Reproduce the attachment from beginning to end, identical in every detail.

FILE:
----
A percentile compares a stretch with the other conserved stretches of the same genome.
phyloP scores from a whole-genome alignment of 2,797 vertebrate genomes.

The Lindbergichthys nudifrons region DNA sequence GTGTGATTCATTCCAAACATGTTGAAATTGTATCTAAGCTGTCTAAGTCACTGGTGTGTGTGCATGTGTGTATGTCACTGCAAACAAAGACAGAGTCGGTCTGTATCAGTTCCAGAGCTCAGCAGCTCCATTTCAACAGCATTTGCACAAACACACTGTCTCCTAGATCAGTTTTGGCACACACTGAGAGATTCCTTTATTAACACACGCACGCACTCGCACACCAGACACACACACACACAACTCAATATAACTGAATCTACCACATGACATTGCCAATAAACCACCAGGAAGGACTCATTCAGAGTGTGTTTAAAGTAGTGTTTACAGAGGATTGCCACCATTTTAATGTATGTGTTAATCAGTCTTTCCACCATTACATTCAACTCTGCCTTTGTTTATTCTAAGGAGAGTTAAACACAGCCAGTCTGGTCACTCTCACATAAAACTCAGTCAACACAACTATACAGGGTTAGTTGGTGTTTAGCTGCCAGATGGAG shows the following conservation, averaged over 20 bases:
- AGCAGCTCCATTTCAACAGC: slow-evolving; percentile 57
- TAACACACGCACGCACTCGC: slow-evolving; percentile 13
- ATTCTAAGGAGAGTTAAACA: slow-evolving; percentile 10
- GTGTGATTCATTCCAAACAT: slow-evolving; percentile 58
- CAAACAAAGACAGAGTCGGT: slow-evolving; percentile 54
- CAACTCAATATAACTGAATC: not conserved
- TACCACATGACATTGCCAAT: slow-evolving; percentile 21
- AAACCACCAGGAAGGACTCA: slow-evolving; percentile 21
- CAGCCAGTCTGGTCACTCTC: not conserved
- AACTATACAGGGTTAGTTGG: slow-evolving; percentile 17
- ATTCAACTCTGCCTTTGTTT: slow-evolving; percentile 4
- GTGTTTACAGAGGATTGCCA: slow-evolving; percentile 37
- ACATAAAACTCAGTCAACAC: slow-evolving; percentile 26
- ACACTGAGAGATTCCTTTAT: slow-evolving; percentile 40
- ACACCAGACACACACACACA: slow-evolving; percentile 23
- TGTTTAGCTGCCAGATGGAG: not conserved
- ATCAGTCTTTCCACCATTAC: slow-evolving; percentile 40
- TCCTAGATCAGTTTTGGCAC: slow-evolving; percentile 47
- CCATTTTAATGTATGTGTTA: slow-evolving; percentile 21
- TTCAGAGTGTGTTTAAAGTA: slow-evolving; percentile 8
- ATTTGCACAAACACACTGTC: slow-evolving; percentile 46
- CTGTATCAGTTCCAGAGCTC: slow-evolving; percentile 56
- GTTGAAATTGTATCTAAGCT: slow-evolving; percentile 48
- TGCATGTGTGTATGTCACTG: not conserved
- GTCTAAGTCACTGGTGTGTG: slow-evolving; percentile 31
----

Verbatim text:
A percentile compares a stretch with the other conserved stretches of the same genome.
phyloP scores from a whole-genome alignment of 2,797 vertebrate genomes.

The Lindbergichthys nudifrons region DNA sequence GTGTGATTCATTCCAAACATGTTGAAATTGTATCTAAGCTGTCTAAGTCACTGGTGTGTGTGCATGTGTGTATGTCACTGCAAACAAAGACAGAGTCGGTCTGTATCAGTTCCAGAGCTCAGCAGCTCCATTTCAACAGCATTTGCACAAACACACTGTCTCCTAGATCAGTTTTGGCACACACTGAGAGATTCCTTTATTAACACACGCACGCACTCGCACACCAGACACACACACACACAACTCAATATAACTGAATCTACCACATGACATTGCCAATAAACCACCAGGAAGGACTCATTCAGAGTGTGTTTAAAGTAGTGTTTACAGAGGATTGCCACCATTTTAATGTATGTGTTAATCAGTCTTTCCACCATTACATTCAACTCTGCCTTTGTTTATTCTAAGGAGAGTTAAACACAGCCAGTCTGGTCACTCTCACATAAAACTCAGTCAACACAACTATACAGGGTTAGTTGGTGTTTAGCTGCCAGATGGAG shows the following conservation, averaged over 20 bases:
- AGCAGCTCCATTTCAACAGC: slow-evolving; percentile 57
- TAACACACGCACGCACTCGC: slow-evolving; percentile 13
- ATTCTAAGGAGAGTTAAACA: slow-evolving; percentile 10
- GTGTGATTCATTCCAAACAT: slow-evolving; percentile 58
- CAAACAAAGACAGAGTCGGT: slow-evolving; percentile 54
- CAACTCAATATAACTGAATC: not conserved
- TACCACATGACATTGCCAAT: slow-evolving; percentile 21
- AAACCACCAGGAAGGACTCA: slow-evolving; percentile 21
- CAGCCAGTCTGGTCACTCTC: not conserved
- AACTATACAGGGTTAGTTGG: slow-evolving; percentile 17
- ATTCAACTCTGCCTTTGTTT: slow-evolving; percentile 4
- GTGTTTACAGAGGATTGCCA: slow-evolving; percentile 37
- ACATAAAACTCAGTCAACAC: slow-evolving; percentile 26
- ACACTGAGAGATTCCTTTAT: slow-evolving; percentile 40
- ACACCAGACACACACACACA: slow-evolving; percentile 23
- TGTTTAGCTGCCAGATGGAG: not conserved
- ATCAGTCTTTCCACCATTAC: slow-evolving; percentile 40
- TCCTAGATCAGTTTTGGCAC: slow-evolving; percentile 47
- CCATTTTAATGTATGTGTTA: slow-evolving; percentile 21
- TTCAGAGTGTGTTTAAAGTA: slow-evolving; percentile 8
- ATTTGCACAAACACACTGTC: slow-evolving; percentile 46
- CTGTATCAGTTCCAGAGCTC: slow-evolving; percentile 56
- GTTGAAATTGTATCTAAGCT: slow-evolving; percentile 48
- TGCATGTGTGTATGTCACTG: not conserved
- GTCTAAGTCACTGGTGTGTG: slow-evolving; percentile 31